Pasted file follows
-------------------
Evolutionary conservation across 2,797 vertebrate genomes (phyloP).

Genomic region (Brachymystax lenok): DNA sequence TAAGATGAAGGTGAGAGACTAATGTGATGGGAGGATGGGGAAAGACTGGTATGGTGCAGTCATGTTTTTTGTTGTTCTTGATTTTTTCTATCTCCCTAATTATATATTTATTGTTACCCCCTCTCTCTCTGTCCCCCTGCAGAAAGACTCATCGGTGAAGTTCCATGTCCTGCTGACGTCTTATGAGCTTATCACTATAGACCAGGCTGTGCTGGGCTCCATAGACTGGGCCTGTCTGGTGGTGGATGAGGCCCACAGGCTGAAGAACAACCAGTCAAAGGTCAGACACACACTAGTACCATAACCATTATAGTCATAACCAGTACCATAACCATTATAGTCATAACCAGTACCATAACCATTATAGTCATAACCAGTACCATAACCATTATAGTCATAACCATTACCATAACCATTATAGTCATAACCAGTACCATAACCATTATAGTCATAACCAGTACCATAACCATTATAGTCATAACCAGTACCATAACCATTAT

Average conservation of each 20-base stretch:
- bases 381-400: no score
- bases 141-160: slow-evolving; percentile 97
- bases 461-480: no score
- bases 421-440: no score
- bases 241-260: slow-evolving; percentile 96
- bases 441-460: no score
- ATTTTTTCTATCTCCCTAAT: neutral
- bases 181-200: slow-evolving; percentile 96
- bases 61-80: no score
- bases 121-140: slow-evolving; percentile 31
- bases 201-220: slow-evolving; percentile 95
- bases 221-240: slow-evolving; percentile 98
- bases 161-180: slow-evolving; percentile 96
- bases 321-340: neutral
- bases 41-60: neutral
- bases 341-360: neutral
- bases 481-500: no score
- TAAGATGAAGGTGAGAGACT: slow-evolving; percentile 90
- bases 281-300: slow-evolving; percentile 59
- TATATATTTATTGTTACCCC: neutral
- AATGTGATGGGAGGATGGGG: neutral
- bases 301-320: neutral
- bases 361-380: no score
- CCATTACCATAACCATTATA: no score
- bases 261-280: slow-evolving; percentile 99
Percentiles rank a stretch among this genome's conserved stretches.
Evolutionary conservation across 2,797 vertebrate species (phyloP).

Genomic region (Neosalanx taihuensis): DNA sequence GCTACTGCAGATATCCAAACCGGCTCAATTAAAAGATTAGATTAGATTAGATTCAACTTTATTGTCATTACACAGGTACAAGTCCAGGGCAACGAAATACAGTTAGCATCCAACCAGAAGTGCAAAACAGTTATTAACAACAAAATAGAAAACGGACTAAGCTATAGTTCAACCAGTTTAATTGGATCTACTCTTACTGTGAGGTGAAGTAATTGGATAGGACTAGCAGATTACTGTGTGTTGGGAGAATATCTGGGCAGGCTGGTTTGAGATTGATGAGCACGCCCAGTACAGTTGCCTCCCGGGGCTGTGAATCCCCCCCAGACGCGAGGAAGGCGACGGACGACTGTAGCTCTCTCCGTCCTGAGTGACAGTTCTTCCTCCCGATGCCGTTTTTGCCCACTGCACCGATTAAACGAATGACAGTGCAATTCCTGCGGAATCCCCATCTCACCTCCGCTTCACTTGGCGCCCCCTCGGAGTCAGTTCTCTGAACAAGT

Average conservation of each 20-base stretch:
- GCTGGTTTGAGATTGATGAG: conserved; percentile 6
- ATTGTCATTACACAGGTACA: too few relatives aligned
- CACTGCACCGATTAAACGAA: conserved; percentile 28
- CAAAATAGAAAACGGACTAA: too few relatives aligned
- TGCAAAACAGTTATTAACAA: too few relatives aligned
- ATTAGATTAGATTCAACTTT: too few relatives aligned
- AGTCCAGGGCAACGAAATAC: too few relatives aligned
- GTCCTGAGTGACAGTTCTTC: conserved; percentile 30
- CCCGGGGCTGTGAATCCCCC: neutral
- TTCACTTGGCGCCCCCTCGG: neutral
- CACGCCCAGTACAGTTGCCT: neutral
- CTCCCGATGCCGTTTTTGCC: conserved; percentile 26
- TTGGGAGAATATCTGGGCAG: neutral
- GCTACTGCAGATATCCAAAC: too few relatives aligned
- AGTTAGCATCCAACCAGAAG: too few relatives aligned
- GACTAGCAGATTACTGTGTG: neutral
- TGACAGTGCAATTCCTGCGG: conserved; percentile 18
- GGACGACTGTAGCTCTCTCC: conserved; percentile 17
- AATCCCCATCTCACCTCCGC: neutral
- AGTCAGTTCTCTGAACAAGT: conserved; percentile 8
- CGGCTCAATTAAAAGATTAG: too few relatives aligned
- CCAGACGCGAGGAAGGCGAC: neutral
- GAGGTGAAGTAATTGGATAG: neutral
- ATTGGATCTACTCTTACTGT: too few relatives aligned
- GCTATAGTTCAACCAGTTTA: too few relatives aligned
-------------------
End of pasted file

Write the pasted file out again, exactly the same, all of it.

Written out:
Evolutionary conservation across 2,797 vertebrate genomes (phyloP).

Genomic region (Brachymystax lenok): DNA sequence TAAGATGAAGGTGAGAGACTAATGTGATGGGAGGATGGGGAAAGACTGGTATGGTGCAGTCATGTTTTTTGTTGTTCTTGATTTTTTCTATCTCCCTAATTATATATTTATTGTTACCCCCTCTCTCTCTGTCCCCCTGCAGAAAGACTCATCGGTGAAGTTCCATGTCCTGCTGACGTCTTATGAGCTTATCACTATAGACCAGGCTGTGCTGGGCTCCATAGACTGGGCCTGTCTGGTGGTGGATGAGGCCCACAGGCTGAAGAACAACCAGTCAAAGGTCAGACACACACTAGTACCATAACCATTATAGTCATAACCAGTACCATAACCATTATAGTCATAACCAGTACCATAACCATTATAGTCATAACCAGTACCATAACCATTATAGTCATAACCATTACCATAACCATTATAGTCATAACCAGTACCATAACCATTATAGTCATAACCAGTACCATAACCATTATAGTCATAACCAGTACCATAACCATTAT

Average conservation of each 20-base stretch:
- bases 381-400: no score
- bases 141-160: slow-evolving; percentile 97
- bases 461-480: no score
- bases 421-440: no score
- bases 241-260: slow-evolving; percentile 96
- bases 441-460: no score
- ATTTTTTCTATCTCCCTAAT: neutral
- bases 181-200: slow-evolving; percentile 96
- bases 61-80: no score
- bases 121-140: slow-evolving; percentile 31
- bases 201-220: slow-evolving; percentile 95
- bases 221-240: slow-evolving; percentile 98
- bases 161-180: slow-evolving; percentile 96
- bases 321-340: neutral
- bases 41-60: neutral
- bases 341-360: neutral
- bases 481-500: no score
- TAAGATGAAGGTGAGAGACT: slow-evolving; percentile 90
- bases 281-300: slow-evolving; percentile 59
- TATATATTTATTGTTACCCC: neutral
- AATGTGATGGGAGGATGGGG: neutral
- bases 301-320: neutral
- bases 361-380: no score
- CCATTACCATAACCATTATA: no score
- bases 261-280: slow-evolving; percentile 99
Percentiles rank a stretch among this genome's conserved stretches.
Evolutionary conservation across 2,797 vertebrate species (phyloP).

Genomic region (Neosalanx taihuensis): DNA sequence GCTACTGCAGATATCCAAACCGGCTCAATTAAAAGATTAGATTAGATTAGATTCAACTTTATTGTCATTACACAGGTACAAGTCCAGGGCAACGAAATACAGTTAGCATCCAACCAGAAGTGCAAAACAGTTATTAACAACAAAATAGAAAACGGACTAAGCTATAGTTCAACCAGTTTAATTGGATCTACTCTTACTGTGAGGTGAAGTAATTGGATAGGACTAGCAGATTACTGTGTGTTGGGAGAATATCTGGGCAGGCTGGTTTGAGATTGATGAGCACGCCCAGTACAGTTGCCTCCCGGGGCTGTGAATCCCCCCCAGACGCGAGGAAGGCGACGGACGACTGTAGCTCTCTCCGTCCTGAGTGACAGTTCTTCCTCCCGATGCCGTTTTTGCCCACTGCACCGATTAAACGAATGACAGTGCAATTCCTGCGGAATCCCCATCTCACCTCCGCTTCACTTGGCGCCCCCTCGGAGTCAGTTCTCTGAACAAGT

Average conservation of each 20-base stretch:
- GCTGGTTTGAGATTGATGAG: conserved; percentile 6
- ATTGTCATTACACAGGTACA: too few relatives aligned
- CACTGCACCGATTAAACGAA: conserved; percentile 28
- CAAAATAGAAAACGGACTAA: too few relatives aligned
- TGCAAAACAGTTATTAACAA: too few relatives aligned
- ATTAGATTAGATTCAACTTT: too few relatives aligned
- AGTCCAGGGCAACGAAATAC: too few relatives aligned
- GTCCTGAGTGACAGTTCTTC: conserved; percentile 30
- CCCGGGGCTGTGAATCCCCC: neutral
- TTCACTTGGCGCCCCCTCGG: neutral
- CACGCCCAGTACAGTTGCCT: neutral
- CTCCCGATGCCGTTTTTGCC: conserved; percentile 26
- TTGGGAGAATATCTGGGCAG: neutral
- GCTACTGCAGATATCCAAAC: too few relatives aligned
- AGTTAGCATCCAACCAGAAG: too few relatives aligned
- GACTAGCAGATTACTGTGTG: neutral
- TGACAGTGCAATTCCTGCGG: conserved; percentile 18
- GGACGACTGTAGCTCTCTCC: conserved; percentile 17
- AATCCCCATCTCACCTCCGC: neutral
- AGTCAGTTCTCTGAACAAGT: conserved; percentile 8
- CGGCTCAATTAAAAGATTAG: too few relatives aligned
- CCAGACGCGAGGAAGGCGAC: neutral
- GAGGTGAAGTAATTGGATAG: neutral
- ATTGGATCTACTCTTACTGT: too few relatives aligned
- GCTATAGTTCAACCAGTTTA: too few relatives aligned